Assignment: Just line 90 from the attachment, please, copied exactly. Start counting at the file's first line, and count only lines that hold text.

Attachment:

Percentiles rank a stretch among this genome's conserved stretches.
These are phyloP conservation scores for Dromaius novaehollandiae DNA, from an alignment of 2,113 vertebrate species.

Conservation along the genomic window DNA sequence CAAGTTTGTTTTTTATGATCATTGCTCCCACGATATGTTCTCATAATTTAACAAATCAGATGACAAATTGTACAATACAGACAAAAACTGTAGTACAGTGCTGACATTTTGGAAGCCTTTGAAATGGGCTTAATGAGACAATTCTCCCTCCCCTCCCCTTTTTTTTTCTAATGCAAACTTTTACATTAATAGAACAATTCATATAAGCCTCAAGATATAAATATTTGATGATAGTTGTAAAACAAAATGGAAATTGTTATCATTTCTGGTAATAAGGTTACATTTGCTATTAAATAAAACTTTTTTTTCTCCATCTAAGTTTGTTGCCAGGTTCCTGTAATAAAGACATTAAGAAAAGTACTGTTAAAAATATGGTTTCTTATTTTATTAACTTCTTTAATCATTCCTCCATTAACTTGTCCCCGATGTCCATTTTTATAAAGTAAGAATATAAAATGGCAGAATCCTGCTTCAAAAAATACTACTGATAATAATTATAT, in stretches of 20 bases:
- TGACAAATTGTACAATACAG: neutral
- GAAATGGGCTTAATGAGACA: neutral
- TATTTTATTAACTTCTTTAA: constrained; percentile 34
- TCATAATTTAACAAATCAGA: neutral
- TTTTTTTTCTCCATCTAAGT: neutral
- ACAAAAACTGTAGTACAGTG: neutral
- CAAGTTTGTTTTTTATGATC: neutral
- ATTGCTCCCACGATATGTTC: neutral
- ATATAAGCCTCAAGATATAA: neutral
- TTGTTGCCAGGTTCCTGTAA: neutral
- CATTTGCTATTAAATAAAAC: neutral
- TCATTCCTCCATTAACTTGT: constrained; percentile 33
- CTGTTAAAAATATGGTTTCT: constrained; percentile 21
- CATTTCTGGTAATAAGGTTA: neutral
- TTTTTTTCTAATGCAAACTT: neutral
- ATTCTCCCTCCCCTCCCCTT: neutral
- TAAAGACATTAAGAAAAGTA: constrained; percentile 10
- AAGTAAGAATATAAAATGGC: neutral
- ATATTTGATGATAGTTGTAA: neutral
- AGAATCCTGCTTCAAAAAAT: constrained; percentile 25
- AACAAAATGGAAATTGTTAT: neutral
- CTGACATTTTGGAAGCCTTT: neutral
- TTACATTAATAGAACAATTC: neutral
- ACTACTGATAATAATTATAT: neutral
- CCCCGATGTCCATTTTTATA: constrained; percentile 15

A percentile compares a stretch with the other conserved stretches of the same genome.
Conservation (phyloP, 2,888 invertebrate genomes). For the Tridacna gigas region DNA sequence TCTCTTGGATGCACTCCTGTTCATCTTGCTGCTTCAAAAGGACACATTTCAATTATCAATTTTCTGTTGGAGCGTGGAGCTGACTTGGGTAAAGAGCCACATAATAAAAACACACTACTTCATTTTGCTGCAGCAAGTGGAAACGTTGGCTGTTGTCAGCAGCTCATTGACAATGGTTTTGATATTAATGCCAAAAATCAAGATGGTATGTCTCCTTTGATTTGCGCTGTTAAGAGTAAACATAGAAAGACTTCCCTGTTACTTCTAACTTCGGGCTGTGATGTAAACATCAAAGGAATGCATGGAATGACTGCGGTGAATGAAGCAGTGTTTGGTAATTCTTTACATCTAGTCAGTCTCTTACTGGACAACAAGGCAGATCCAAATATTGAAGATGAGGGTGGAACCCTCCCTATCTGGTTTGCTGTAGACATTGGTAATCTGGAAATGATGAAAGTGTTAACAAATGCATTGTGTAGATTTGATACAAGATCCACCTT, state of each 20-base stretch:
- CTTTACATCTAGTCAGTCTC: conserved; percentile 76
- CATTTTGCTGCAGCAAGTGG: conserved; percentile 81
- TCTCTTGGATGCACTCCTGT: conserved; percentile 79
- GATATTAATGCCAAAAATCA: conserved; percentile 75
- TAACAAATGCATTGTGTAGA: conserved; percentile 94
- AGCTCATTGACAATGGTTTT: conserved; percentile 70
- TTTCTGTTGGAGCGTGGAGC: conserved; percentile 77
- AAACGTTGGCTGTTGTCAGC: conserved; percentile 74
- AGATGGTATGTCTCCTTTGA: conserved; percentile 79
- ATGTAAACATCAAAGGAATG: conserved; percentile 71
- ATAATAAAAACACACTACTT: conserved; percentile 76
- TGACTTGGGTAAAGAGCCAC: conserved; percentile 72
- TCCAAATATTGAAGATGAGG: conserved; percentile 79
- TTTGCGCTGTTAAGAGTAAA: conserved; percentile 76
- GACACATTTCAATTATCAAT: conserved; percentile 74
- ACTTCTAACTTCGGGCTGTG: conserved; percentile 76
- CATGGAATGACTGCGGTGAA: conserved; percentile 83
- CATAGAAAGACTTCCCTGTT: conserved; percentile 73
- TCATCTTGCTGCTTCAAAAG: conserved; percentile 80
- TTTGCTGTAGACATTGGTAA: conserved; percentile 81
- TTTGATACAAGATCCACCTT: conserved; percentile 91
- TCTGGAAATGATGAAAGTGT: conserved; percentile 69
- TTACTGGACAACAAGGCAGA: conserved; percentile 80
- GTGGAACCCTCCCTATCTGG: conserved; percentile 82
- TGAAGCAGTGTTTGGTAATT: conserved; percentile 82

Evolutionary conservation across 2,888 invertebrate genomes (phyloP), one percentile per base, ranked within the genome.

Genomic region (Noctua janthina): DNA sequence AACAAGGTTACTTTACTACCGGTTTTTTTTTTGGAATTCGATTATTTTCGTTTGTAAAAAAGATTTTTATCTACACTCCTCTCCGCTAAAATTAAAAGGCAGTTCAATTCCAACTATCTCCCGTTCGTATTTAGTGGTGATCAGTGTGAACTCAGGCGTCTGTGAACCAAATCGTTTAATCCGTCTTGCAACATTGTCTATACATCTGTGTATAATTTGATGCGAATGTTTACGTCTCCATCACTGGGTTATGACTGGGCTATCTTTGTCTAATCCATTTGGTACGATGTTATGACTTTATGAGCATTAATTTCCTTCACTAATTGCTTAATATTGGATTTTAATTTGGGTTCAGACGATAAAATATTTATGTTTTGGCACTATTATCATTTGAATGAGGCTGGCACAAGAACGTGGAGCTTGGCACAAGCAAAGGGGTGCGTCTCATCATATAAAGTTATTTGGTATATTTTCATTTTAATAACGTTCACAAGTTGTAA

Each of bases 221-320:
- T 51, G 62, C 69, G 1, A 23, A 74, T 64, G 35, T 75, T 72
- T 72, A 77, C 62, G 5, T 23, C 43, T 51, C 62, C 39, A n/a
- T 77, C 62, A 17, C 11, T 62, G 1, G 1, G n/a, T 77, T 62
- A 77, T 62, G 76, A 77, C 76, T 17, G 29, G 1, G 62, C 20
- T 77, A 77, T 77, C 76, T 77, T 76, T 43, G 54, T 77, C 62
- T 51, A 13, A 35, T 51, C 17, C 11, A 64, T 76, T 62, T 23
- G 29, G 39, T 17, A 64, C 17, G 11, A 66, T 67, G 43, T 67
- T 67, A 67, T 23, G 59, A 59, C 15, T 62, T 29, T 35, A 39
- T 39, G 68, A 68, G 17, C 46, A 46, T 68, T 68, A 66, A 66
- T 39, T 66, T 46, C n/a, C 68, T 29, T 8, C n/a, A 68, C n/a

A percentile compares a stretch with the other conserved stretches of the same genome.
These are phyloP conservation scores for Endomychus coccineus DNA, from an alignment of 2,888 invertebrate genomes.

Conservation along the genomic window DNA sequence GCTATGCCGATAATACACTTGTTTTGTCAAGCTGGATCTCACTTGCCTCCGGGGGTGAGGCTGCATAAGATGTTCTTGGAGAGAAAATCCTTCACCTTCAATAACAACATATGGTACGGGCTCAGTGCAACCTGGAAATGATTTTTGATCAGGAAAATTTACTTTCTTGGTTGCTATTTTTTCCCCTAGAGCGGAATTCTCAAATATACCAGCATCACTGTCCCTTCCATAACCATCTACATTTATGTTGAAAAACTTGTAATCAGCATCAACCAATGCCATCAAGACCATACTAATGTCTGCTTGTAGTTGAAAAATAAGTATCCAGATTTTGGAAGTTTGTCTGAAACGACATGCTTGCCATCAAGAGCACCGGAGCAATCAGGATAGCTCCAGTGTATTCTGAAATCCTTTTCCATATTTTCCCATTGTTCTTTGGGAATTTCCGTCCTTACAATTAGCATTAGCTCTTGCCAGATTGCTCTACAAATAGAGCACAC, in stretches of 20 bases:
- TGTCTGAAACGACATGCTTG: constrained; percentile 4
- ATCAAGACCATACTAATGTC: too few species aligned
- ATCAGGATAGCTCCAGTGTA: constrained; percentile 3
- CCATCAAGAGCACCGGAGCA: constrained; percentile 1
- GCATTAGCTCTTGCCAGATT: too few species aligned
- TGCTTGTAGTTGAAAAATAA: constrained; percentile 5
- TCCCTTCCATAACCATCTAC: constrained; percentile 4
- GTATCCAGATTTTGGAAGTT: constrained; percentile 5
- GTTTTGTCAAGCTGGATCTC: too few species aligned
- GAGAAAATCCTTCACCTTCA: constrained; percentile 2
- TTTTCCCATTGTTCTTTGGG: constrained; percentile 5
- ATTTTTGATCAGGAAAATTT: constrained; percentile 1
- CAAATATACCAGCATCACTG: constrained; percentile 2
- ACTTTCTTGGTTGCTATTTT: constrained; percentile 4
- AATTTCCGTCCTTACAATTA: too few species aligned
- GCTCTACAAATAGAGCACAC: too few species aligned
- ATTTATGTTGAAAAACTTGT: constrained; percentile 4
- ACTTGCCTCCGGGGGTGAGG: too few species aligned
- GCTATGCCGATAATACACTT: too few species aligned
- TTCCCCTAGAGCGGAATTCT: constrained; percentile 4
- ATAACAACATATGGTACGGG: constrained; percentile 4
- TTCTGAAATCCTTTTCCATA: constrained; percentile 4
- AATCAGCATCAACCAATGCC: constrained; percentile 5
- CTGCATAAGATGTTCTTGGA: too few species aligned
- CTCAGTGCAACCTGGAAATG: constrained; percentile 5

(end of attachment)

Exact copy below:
- GCTATGCCGATAATACACTT: too few species aligned